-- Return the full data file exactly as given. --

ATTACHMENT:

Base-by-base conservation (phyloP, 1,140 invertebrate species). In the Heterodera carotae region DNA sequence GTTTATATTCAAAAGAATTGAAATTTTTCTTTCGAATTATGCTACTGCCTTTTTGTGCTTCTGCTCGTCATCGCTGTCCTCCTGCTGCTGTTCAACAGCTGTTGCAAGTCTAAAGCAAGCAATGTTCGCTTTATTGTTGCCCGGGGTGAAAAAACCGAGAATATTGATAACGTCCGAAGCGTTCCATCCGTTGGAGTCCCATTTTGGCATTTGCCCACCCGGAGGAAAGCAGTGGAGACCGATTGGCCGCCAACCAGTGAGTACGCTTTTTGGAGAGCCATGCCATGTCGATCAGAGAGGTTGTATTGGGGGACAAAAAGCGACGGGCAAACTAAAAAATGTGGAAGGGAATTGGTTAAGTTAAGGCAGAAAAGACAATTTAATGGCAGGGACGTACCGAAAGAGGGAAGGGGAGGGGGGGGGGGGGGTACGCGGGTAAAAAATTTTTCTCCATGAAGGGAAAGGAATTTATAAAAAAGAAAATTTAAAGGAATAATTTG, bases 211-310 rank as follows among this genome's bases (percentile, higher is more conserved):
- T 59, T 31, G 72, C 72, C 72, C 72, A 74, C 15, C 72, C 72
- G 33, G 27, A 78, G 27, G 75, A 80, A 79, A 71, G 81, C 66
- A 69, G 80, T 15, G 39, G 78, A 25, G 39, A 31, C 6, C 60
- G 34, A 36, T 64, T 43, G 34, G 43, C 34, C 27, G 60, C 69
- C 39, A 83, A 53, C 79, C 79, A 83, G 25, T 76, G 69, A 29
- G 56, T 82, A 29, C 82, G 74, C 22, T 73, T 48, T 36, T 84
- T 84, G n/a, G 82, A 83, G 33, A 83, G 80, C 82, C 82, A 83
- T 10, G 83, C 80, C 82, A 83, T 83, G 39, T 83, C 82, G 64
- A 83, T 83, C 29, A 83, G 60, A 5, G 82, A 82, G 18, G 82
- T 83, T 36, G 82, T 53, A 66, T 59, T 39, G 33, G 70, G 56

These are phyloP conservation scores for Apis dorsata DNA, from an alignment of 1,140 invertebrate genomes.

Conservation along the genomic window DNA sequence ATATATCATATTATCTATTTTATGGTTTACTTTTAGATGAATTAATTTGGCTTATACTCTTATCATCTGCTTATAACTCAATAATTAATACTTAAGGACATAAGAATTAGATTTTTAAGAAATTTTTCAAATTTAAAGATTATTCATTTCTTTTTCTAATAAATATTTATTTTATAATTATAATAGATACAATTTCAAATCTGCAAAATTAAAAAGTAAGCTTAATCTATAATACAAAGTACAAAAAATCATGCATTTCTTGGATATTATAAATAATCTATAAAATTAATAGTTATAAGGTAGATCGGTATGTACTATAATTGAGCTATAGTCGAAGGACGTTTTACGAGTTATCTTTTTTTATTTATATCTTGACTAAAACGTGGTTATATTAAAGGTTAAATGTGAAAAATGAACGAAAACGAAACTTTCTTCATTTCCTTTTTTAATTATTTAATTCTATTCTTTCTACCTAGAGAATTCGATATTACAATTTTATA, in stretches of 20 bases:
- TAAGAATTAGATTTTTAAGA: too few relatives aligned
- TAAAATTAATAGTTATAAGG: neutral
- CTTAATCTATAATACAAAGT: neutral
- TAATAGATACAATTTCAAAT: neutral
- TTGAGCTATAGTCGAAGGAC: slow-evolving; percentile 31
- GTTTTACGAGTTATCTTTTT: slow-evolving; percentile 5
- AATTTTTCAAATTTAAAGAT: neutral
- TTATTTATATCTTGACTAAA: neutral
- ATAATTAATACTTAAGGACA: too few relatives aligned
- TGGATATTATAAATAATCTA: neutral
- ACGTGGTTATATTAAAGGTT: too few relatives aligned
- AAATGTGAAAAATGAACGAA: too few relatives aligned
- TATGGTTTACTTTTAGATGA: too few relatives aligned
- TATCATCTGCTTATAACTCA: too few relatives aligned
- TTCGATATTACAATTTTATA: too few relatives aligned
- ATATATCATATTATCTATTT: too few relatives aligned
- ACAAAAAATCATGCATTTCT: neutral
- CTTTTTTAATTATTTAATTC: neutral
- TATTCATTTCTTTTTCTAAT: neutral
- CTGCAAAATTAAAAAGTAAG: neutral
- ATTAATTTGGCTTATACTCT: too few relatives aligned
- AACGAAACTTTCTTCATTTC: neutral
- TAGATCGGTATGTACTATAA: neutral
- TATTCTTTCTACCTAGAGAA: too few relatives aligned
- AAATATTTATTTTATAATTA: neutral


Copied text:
Base-by-base conservation (phyloP, 1,140 invertebrate species). In the Heterodera carotae region DNA sequence GTTTATATTCAAAAGAATTGAAATTTTTCTTTCGAATTATGCTACTGCCTTTTTGTGCTTCTGCTCGTCATCGCTGTCCTCCTGCTGCTGTTCAACAGCTGTTGCAAGTCTAAAGCAAGCAATGTTCGCTTTATTGTTGCCCGGGGTGAAAAAACCGAGAATATTGATAACGTCCGAAGCGTTCCATCCGTTGGAGTCCCATTTTGGCATTTGCCCACCCGGAGGAAAGCAGTGGAGACCGATTGGCCGCCAACCAGTGAGTACGCTTTTTGGAGAGCCATGCCATGTCGATCAGAGAGGTTGTATTGGGGGACAAAAAGCGACGGGCAAACTAAAAAATGTGGAAGGGAATTGGTTAAGTTAAGGCAGAAAAGACAATTTAATGGCAGGGACGTACCGAAAGAGGGAAGGGGAGGGGGGGGGGGGGGTACGCGGGTAAAAAATTTTTCTCCATGAAGGGAAAGGAATTTATAAAAAAGAAAATTTAAAGGAATAATTTG, bases 211-310 rank as follows among this genome's bases (percentile, higher is more conserved):
- T 59, T 31, G 72, C 72, C 72, C 72, A 74, C 15, C 72, C 72
- G 33, G 27, A 78, G 27, G 75, A 80, A 79, A 71, G 81, C 66
- A 69, G 80, T 15, G 39, G 78, A 25, G 39, A 31, C 6, C 60
- G 34, A 36, T 64, T 43, G 34, G 43, C 34, C 27, G 60, C 69
- C 39, A 83, A 53, C 79, C 79, A 83, G 25, T 76, G 69, A 29
- G 56, T 82, A 29, C 82, G 74, C 22, T 73, T 48, T 36, T 84
- T 84, G n/a, G 82, A 83, G 33, A 83, G 80, C 82, C 82, A 83
- T 10, G 83, C 80, C 82, A 83, T 83, G 39, T 83, C 82, G 64
- A 83, T 83, C 29, A 83, G 60, A 5, G 82, A 82, G 18, G 82
- T 83, T 36, G 82, T 53, A 66, T 59, T 39, G 33, G 70, G 56

These are phyloP conservation scores for Apis dorsata DNA, from an alignment of 1,140 invertebrate genomes.

Conservation along the genomic window DNA sequence ATATATCATATTATCTATTTTATGGTTTACTTTTAGATGAATTAATTTGGCTTATACTCTTATCATCTGCTTATAACTCAATAATTAATACTTAAGGACATAAGAATTAGATTTTTAAGAAATTTTTCAAATTTAAAGATTATTCATTTCTTTTTCTAATAAATATTTATTTTATAATTATAATAGATACAATTTCAAATCTGCAAAATTAAAAAGTAAGCTTAATCTATAATACAAAGTACAAAAAATCATGCATTTCTTGGATATTATAAATAATCTATAAAATTAATAGTTATAAGGTAGATCGGTATGTACTATAATTGAGCTATAGTCGAAGGACGTTTTACGAGTTATCTTTTTTTATTTATATCTTGACTAAAACGTGGTTATATTAAAGGTTAAATGTGAAAAATGAACGAAAACGAAACTTTCTTCATTTCCTTTTTTAATTATTTAATTCTATTCTTTCTACCTAGAGAATTCGATATTACAATTTTATA, in stretches of 20 bases:
- TAAGAATTAGATTTTTAAGA: too few relatives aligned
- TAAAATTAATAGTTATAAGG: neutral
- CTTAATCTATAATACAAAGT: neutral
- TAATAGATACAATTTCAAAT: neutral
- TTGAGCTATAGTCGAAGGAC: slow-evolving; percentile 31
- GTTTTACGAGTTATCTTTTT: slow-evolving; percentile 5
- AATTTTTCAAATTTAAAGAT: neutral
- TTATTTATATCTTGACTAAA: neutral
- ATAATTAATACTTAAGGACA: too few relatives aligned
- TGGATATTATAAATAATCTA: neutral
- ACGTGGTTATATTAAAGGTT: too few relatives aligned
- AAATGTGAAAAATGAACGAA: too few relatives aligned
- TATGGTTTACTTTTAGATGA: too few relatives aligned
- TATCATCTGCTTATAACTCA: too few relatives aligned
- TTCGATATTACAATTTTATA: too few relatives aligned
- ATATATCATATTATCTATTT: too few relatives aligned
- ACAAAAAATCATGCATTTCT: neutral
- CTTTTTTAATTATTTAATTC: neutral
- TATTCATTTCTTTTTCTAAT: neutral
- CTGCAAAATTAAAAAGTAAG: neutral
- ATTAATTTGGCTTATACTCT: too few relatives aligned
- AACGAAACTTTCTTCATTTC: neutral
- TAGATCGGTATGTACTATAA: neutral
- TATTCTTTCTACCTAGAGAA: too few relatives aligned
- AAATATTTATTTTATAATTA: neutral